3. Extensive cancer screening may not improve outcomes for patients with unprovoked VTE
An extensive cancer screening strategy for patients with unprovoked venous thromboembolism (VTE) is likely to detect more cancer cases at initial screening than a more limited approach, but its effect on patient outcomes is unclear. The results of a systematic review and meta-analysis of individual patient data is published in Annals of Internal Medicine.
VTE may be the first sign of occult cancer. As such, the appropriate cancer screening strategy for these patients is an important consideration. Extensive screening, such as computed tomography (CT) of the abdomen or whole-body positron emission tomography (PET), has been thought to detect more cancer, but is associated with false-positive findings, requiring additional, sometimes invasive testing that may increase the risks for procedure-related complications, patient anxiety, and increased health care costs. Currently, a more limited approach comprising of a patient health history and physical exam is recommended. Clinicians need precise data about cancer prevalence, risk factors, and the effect of different types of screening strategies to guide decisions and to counsel patients.
Researchers from The Ottawa Hospital reviewed individual patient data from 10 recently published studies to estimate the prevalence of occult cancer in patients with unprovoked VTE, including in subgroups of different ages or those that have had different types of screening. Data for 2,316 persons were included in the meta-analysis. Occult cancer was detected in 1 in 20 patients within a year after being diagnosed with VTE. Cancer prevalence increased linearly with age and was sevenfold higher in patients aged 50 years and older than in younger patients. While extensive screening detected twice as many cancer cases as limited screening alone, no statistically significant difference was found in cancer detection between the two approaches. These findings seem to support a more limited approach to cancer screening in patients with unprovoked VTE.
4. Candidate drug to prevent HIV infection in women safe and well-tolerated in phase 2 trial
Maraviroc (MVC), a candidate drug for HIV preexposure prophylaxis (PrEP), was shown to be safe and well-tolerated among women at risk for HIV in a phase 2 randomized trial. These findings suggest that further study is warranted. The study is published in Annals of Internal Medicine.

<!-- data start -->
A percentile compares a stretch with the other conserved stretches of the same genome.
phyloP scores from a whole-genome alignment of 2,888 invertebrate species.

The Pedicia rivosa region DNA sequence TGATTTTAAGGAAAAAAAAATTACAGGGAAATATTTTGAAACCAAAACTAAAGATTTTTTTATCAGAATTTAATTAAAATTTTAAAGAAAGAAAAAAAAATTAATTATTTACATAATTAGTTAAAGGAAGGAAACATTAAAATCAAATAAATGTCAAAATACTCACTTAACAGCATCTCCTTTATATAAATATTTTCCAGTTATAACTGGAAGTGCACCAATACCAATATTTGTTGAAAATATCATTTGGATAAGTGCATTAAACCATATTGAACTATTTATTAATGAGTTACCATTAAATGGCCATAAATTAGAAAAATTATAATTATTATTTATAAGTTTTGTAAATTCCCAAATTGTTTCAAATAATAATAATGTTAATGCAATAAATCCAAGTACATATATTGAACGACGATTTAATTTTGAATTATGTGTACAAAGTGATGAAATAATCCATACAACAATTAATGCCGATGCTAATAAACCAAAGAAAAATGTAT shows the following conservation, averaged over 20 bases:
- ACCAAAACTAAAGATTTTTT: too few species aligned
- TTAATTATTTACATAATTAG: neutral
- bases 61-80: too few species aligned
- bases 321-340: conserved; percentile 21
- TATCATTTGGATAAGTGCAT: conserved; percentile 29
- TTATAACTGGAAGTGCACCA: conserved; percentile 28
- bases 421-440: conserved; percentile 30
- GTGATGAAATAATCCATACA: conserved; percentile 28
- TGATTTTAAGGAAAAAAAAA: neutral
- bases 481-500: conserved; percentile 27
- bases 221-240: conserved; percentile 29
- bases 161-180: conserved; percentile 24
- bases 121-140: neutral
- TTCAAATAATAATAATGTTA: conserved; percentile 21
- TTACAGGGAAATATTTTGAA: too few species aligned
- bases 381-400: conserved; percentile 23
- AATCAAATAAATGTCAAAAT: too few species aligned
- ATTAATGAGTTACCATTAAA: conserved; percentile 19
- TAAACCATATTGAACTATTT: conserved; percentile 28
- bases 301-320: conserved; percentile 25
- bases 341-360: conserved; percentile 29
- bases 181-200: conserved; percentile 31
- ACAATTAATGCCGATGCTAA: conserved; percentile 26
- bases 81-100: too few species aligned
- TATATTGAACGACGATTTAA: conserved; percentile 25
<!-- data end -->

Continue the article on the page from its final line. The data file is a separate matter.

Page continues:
Of the more than 2 million new HIV infections that occur annually worldwide, about half are in women. Effective strategies to prevent HIV acquisition in women are urgently needed, yet HIV PrEP in women has shown conflicting results. The only regimen currently approved by the U.S. Food and Drug Administration (FDA) is daily oral TDF-FTC, which has its limitations. MVC, a CCR5 antagonist HIV entry inhibitor, has been approved for treatment of HIV infection treatment-experienced participants and has many attributes that make it a viable candidate for HIV PrEP in women.
Researches from Weill Cornell Medicine sought to assess the safety and tolerability of MVC containing PrEP in U.S. women at risk for HIV infection. The investigators enrolled 188 uninfected women at risk for HIV. The participants were randomly assigned with equal probability to receive one of four regimens: MVC, MVC plus FTC, MVC plus TDF, or TDF plus FTC (control). The study regimen comprised a total of three pills that included matching placebos and were taken together orally once per day. At 48 weeks, the number discontinuing and time to discontinuation did not differ among regimen, nor did rates of grade 3 or 4 adverse events. The researchers concluded that MVC PrEP regimens were safe and well-tolerated and warrant additional study.